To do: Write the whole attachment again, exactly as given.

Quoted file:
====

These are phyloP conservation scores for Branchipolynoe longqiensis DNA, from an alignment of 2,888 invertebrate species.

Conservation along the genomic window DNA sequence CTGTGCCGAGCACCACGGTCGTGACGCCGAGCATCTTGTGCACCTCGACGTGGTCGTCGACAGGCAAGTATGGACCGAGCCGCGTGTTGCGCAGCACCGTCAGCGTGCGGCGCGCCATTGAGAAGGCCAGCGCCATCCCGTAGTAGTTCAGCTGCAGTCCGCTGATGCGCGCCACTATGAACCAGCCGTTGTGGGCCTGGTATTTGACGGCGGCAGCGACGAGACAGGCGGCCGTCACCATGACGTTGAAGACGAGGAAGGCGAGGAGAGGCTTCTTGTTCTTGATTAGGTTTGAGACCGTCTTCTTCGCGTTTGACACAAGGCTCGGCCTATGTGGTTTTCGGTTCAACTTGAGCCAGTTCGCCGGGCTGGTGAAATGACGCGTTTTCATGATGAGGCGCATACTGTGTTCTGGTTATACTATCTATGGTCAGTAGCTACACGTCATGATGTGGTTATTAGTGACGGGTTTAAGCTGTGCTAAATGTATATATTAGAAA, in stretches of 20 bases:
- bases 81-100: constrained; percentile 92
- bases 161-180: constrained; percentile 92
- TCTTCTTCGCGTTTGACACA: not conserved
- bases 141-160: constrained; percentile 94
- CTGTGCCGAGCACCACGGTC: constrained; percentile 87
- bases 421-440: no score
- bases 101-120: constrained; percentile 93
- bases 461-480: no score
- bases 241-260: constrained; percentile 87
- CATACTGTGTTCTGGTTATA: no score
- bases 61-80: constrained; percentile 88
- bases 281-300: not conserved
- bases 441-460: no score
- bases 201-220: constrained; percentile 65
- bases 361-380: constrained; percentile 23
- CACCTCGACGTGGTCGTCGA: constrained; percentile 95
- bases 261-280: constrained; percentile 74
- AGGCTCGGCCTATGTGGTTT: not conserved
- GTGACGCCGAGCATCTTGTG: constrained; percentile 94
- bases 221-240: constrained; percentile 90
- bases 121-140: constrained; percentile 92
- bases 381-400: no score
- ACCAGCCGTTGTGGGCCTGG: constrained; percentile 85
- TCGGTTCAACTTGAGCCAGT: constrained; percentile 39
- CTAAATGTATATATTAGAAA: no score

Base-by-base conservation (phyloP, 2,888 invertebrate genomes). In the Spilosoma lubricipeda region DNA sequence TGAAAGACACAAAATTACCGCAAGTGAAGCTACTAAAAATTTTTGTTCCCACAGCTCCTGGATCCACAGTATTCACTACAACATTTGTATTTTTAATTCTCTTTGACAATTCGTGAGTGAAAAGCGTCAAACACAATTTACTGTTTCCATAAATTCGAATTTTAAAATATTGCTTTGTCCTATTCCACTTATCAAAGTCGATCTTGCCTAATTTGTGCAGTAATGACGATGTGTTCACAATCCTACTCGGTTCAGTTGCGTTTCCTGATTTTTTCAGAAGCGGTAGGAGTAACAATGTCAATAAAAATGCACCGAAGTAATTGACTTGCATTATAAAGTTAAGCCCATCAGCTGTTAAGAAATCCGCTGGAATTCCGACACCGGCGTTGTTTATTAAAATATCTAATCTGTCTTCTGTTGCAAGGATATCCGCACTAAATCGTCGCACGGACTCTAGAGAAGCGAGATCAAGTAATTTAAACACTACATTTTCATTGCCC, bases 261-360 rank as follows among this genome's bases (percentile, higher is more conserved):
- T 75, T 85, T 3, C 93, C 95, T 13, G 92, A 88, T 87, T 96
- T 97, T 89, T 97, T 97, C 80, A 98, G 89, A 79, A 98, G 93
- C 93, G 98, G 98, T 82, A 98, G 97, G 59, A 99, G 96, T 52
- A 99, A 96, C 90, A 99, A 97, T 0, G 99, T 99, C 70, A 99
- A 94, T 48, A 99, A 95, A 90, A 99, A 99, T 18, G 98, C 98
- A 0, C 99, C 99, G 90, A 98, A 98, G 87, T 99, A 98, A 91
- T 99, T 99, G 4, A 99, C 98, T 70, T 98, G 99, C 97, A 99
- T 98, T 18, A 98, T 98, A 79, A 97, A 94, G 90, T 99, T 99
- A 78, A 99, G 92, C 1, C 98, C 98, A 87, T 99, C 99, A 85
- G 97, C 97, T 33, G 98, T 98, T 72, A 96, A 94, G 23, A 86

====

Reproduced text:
These are phyloP conservation scores for Branchipolynoe longqiensis DNA, from an alignment of 2,888 invertebrate species.

Conservation along the genomic window DNA sequence CTGTGCCGAGCACCACGGTCGTGACGCCGAGCATCTTGTGCACCTCGACGTGGTCGTCGACAGGCAAGTATGGACCGAGCCGCGTGTTGCGCAGCACCGTCAGCGTGCGGCGCGCCATTGAGAAGGCCAGCGCCATCCCGTAGTAGTTCAGCTGCAGTCCGCTGATGCGCGCCACTATGAACCAGCCGTTGTGGGCCTGGTATTTGACGGCGGCAGCGACGAGACAGGCGGCCGTCACCATGACGTTGAAGACGAGGAAGGCGAGGAGAGGCTTCTTGTTCTTGATTAGGTTTGAGACCGTCTTCTTCGCGTTTGACACAAGGCTCGGCCTATGTGGTTTTCGGTTCAACTTGAGCCAGTTCGCCGGGCTGGTGAAATGACGCGTTTTCATGATGAGGCGCATACTGTGTTCTGGTTATACTATCTATGGTCAGTAGCTACACGTCATGATGTGGTTATTAGTGACGGGTTTAAGCTGTGCTAAATGTATATATTAGAAA, in stretches of 20 bases:
- bases 81-100: constrained; percentile 92
- bases 161-180: constrained; percentile 92
- TCTTCTTCGCGTTTGACACA: not conserved
- bases 141-160: constrained; percentile 94
- CTGTGCCGAGCACCACGGTC: constrained; percentile 87
- bases 421-440: no score
- bases 101-120: constrained; percentile 93
- bases 461-480: no score
- bases 241-260: constrained; percentile 87
- CATACTGTGTTCTGGTTATA: no score
- bases 61-80: constrained; percentile 88
- bases 281-300: not conserved
- bases 441-460: no score
- bases 201-220: constrained; percentile 65
- bases 361-380: constrained; percentile 23
- CACCTCGACGTGGTCGTCGA: constrained; percentile 95
- bases 261-280: constrained; percentile 74
- AGGCTCGGCCTATGTGGTTT: not conserved
- GTGACGCCGAGCATCTTGTG: constrained; percentile 94
- bases 221-240: constrained; percentile 90
- bases 121-140: constrained; percentile 92
- bases 381-400: no score
- ACCAGCCGTTGTGGGCCTGG: constrained; percentile 85
- TCGGTTCAACTTGAGCCAGT: constrained; percentile 39
- CTAAATGTATATATTAGAAA: no score

Base-by-base conservation (phyloP, 2,888 invertebrate genomes). In the Spilosoma lubricipeda region DNA sequence TGAAAGACACAAAATTACCGCAAGTGAAGCTACTAAAAATTTTTGTTCCCACAGCTCCTGGATCCACAGTATTCACTACAACATTTGTATTTTTAATTCTCTTTGACAATTCGTGAGTGAAAAGCGTCAAACACAATTTACTGTTTCCATAAATTCGAATTTTAAAATATTGCTTTGTCCTATTCCACTTATCAAAGTCGATCTTGCCTAATTTGTGCAGTAATGACGATGTGTTCACAATCCTACTCGGTTCAGTTGCGTTTCCTGATTTTTTCAGAAGCGGTAGGAGTAACAATGTCAATAAAAATGCACCGAAGTAATTGACTTGCATTATAAAGTTAAGCCCATCAGCTGTTAAGAAATCCGCTGGAATTCCGACACCGGCGTTGTTTATTAAAATATCTAATCTGTCTTCTGTTGCAAGGATATCCGCACTAAATCGTCGCACGGACTCTAGAGAAGCGAGATCAAGTAATTTAAACACTACATTTTCATTGCCC, bases 261-360 rank as follows among this genome's bases (percentile, higher is more conserved):
- T 75, T 85, T 3, C 93, C 95, T 13, G 92, A 88, T 87, T 96
- T 97, T 89, T 97, T 97, C 80, A 98, G 89, A 79, A 98, G 93
- C 93, G 98, G 98, T 82, A 98, G 97, G 59, A 99, G 96, T 52
- A 99, A 96, C 90, A 99, A 97, T 0, G 99, T 99, C 70, A 99
- A 94, T 48, A 99, A 95, A 90, A 99, A 99, T 18, G 98, C 98
- A 0, C 99, C 99, G 90, A 98, A 98, G 87, T 99, A 98, A 91
- T 99, T 99, G 4, A 99, C 98, T 70, T 98, G 99, C 97, A 99
- T 98, T 18, A 98, T 98, A 79, A 97, A 94, G 90, T 99, T 99
- A 78, A 99, G 92, C 1, C 98, C 98, A 87, T 99, C 99, A 85
- G 97, C 97, T 33, G 98, T 98, T 72, A 96, A 94, G 23, A 86